Review: The Breakup Bible by Melissa Kantor

The Breakup Bible
by Melissa Kantor

May 1st 2007 by Hyperion

Hardcover, 272 pages

Jennifer Lewis, Max Brown

Jennifer had the perfect boyfriend, the All-American Boy, Max Brown, who she has had a crush on since kindergarten. Everything was fine and peachy for them, or at least that is what Jennifer believed. Out of nowhere Max tells her that he has been thinking about this a lot and just ends their relationships. Heartbroken, Jennifer has no idea what went wrong and is having trouble seeking out the answers, most likely because all she can do is cry in her room.

Jennifer's grandmother believes that the only way she can get over the relationship is by reading The Breakup Bible, the pink book with a golden heart torn in the middle, written by Dr. Emory Emerson. At first Jennifer is still too shaken up about the relationship that she can't even think of her ex's five faults (step one of The Breakup Bible). Jennifer is too busy thinking that Max has figured out that he has made the hugest mistake by breaking up with her. She constantly wonders about this when Max seems to be sending mixed signals to her in their journalism class.

But as Jennifer begins to see that thinking about Max may not be the healthiest thing for her, she takes Dr. Emerson's book and starts using the ten commandments, from trying to not talk bad about your ex to getting a new hobby. But little does Jennifer know that the changes that occur aren't only because of the book--and that the perfect boyfriend she once had isn't so perfect after all.


typical.funny. and vital

At last i finished this book. actually I start reading this June and I stop reading this because many other great books come and I read it again yesterday and finished it.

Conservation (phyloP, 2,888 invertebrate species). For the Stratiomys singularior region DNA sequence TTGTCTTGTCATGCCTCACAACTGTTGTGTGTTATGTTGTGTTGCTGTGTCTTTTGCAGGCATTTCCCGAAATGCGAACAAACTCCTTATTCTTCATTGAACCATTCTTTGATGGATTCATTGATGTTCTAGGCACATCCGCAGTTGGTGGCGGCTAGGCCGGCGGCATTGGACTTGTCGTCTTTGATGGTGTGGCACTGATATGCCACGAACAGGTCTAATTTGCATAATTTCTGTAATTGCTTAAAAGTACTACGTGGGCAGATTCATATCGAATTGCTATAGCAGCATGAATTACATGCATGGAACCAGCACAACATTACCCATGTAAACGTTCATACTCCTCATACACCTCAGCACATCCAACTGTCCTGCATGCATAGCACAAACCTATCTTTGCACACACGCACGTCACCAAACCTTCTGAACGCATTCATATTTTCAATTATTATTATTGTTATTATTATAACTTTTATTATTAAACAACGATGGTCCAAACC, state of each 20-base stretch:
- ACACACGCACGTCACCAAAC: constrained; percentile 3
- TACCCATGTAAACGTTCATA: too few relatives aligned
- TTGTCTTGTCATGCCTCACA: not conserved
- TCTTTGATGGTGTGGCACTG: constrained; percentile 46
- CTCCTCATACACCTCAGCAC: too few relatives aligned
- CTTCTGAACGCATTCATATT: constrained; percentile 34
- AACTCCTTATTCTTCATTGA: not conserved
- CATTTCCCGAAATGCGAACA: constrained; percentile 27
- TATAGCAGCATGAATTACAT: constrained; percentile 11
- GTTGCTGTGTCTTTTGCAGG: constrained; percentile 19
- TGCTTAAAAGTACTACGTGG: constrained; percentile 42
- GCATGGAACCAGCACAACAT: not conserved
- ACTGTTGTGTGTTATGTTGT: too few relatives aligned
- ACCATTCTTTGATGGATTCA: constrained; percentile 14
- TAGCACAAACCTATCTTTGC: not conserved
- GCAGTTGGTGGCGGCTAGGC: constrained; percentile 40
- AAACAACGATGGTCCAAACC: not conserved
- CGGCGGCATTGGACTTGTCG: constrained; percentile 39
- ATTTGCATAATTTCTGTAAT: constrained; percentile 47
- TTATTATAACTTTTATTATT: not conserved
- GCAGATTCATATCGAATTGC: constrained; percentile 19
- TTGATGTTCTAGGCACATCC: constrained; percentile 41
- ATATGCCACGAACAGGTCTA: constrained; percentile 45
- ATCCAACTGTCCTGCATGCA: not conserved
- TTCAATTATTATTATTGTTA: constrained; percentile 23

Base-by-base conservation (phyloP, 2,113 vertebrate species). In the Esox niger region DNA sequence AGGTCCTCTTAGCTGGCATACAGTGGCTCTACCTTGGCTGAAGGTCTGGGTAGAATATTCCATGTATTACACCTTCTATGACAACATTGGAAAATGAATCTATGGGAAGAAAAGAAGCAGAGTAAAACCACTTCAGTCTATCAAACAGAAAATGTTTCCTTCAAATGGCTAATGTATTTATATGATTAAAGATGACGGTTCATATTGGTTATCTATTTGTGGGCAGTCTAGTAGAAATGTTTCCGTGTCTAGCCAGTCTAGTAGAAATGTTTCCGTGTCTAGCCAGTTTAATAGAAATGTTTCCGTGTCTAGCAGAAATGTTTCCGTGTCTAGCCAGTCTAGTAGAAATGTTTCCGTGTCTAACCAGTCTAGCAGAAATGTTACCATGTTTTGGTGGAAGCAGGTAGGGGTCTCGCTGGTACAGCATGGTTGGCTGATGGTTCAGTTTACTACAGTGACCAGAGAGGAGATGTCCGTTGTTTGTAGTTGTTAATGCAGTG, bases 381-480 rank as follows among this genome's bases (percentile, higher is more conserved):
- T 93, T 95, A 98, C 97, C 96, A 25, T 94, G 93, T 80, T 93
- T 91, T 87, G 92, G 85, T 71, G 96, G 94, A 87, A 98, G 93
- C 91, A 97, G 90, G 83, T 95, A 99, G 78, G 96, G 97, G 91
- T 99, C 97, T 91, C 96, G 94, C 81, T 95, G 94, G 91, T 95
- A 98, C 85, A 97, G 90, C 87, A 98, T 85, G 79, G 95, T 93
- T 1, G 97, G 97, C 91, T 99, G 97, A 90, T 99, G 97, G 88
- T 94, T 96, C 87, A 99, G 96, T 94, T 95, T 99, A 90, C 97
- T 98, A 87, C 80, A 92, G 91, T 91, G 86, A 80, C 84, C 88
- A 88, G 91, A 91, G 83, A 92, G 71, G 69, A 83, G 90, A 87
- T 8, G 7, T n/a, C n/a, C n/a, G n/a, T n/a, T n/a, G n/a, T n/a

So here's Jen Lewis, editor of the school paper and here's Max Brown, the paper's editor-in-chief. And their together until Max tells her “it would be better if we were just friends.” Making matters worse, she catches him kissing another girl from the paper. Jen wonders how she is going to deal with the pain of seeing Max in school every day. Jen cannot sleep, cries constantly and thinks she “could actually die of heartache.” Even with supportive friends and family-and opportunities to advance her journalism career-it takes time to move on. Her misery only intensifies when her grandmother gives her a book that she heard about on the radio. Dr. Emerson’s The Breakup Bible claims that “there’s no reason a woman can’t get over a breakup very quickly if she’ll just follow a few basic commandments.”

Its really just a typical for me, but something in this book I found kinda great. I think its the 10 commandments in the breakup bible.
The author successfully juggles several storylines, including Jen’s work on an important article for the newspaper, her mother’s attempt at romance after years of being alone, and Jen’s attempt to move on with a new boy. Jen’s relationship with her divorced parents, brother, and grandmother adds a nice layer to an already interesting story. This book is a light read and a perfect escape.

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